As compared to male writers, does being a female writer in today’s society affect her commercial success? The short answer is no. But to what extent?

A hundred years ago, being a woman writer was certainly a disadvantage. Great writers like Mary Shelley, Emily Dickinson, and Jane Austen were not taken as seriously during their time because of their gender. Their work was more critically acclaimed postmortem rather than during their lifetimes: a tragedy indeed.

There is no denying that women have come a long way. We have fought for our time in the literary spotlight and, hallelujah, now we have it. J.K. Rowling, for example, is the creator of a massive, money-making fictional world and the fire-starter of the largest literary wildfire of all time.

Literature has morphed from a male-dominating profession into a virtually equal one. Times have changed, and our thoughts about the industry should, too.

I was in creative writing class last year when I heard a student say to her friend, “Yeah, I would love to be an author, but I don’t think I’d make any money. The publishing industry favors the patriarchy.”

I almost laughed out loud. What year are we living in that dictates that women writers cannot be professionally equal to men?

On the contrary to my classmate’s belief, the publishing industry does not show any favoritism for either gender at all. According to ThePudding.com, the ratio of men to women authors on the New York Times Bestselling list is now 1:1. In other words, women and men are equally successful in the literary sphere. Compare this ratio to Shirley Jackson’s time (1940s) when the ratio was 3:1. It took years to achieve the place women writers have now. So why do some women deny it?

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Many women may love to write, but they have fallen into the illusion that they cannot make it as writers as easily as men can. The idea is simply false. If you are a woman and are reading this right now, I want you to repeat to yourself that you can do whatever you set out to do. Never use the fact that you are a woman as a cop-out. Never use it as an excuse. Instead, use it as a strength.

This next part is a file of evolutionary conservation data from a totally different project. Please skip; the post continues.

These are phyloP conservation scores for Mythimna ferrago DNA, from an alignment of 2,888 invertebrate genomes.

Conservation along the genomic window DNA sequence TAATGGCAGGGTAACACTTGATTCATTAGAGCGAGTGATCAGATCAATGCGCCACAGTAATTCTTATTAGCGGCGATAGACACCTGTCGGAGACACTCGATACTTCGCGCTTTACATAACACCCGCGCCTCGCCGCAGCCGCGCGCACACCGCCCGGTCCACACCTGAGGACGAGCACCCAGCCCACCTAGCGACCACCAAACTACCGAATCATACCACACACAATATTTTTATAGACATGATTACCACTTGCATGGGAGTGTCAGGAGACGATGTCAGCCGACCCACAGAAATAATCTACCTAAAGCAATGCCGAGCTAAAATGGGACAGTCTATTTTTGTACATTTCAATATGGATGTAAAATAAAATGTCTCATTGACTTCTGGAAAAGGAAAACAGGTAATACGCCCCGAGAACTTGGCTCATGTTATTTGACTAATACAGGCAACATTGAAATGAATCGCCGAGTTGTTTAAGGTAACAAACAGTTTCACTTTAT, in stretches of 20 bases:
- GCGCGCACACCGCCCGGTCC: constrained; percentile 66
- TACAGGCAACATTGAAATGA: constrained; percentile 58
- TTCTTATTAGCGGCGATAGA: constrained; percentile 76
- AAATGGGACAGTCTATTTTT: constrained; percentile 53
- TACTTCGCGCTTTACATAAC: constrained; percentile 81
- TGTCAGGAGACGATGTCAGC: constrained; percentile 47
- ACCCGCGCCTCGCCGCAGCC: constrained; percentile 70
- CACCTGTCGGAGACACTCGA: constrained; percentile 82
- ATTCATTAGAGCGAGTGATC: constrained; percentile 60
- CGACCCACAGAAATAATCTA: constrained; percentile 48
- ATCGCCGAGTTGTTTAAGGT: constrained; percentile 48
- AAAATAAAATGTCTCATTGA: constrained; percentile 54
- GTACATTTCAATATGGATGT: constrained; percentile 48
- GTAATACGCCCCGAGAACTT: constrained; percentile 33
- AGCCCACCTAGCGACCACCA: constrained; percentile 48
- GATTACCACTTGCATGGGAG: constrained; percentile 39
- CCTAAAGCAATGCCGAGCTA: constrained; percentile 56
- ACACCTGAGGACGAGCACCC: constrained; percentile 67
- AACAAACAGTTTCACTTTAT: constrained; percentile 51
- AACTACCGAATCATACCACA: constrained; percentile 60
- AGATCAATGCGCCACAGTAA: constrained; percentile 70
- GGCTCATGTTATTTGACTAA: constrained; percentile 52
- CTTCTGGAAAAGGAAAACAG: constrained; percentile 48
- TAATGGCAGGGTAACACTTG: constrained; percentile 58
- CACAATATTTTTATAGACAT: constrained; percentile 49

The modern literary world is spiraling into a frantic obsession– an obsession to represent minority writers (including women) in the literary world. While this is a noble endeavor indeed, it elevates the priority of race, gender, and ethnic background over the quality of writing. We should not focus on an author’s background when determining the validity of a piece of writing. Instead, the piece of writing itself should be judged by merit.

Good writing will always be good writing. It does not matter if you are male or female, and the publishing industry will recognize you if you’ve got something profound and unique to say to the world.

Being a writer means “being an astute observer,” as my creative writing teacher told me. “It lends the writer with the invaluable skills of being self-reflective, articulate, and succinct.” And guess what? Gender has nothing to do with it.

Feel free to leave your comments below regarding this controversial topic. I’d love to hear from you!

4 thoughts on “Being a Woman Writer: Is There an Issue?

  1. It felt so positive reading this! And yes, I agree that this is one art/profession which , thankfully, has acquired gender parity; J K Rowling being a living example!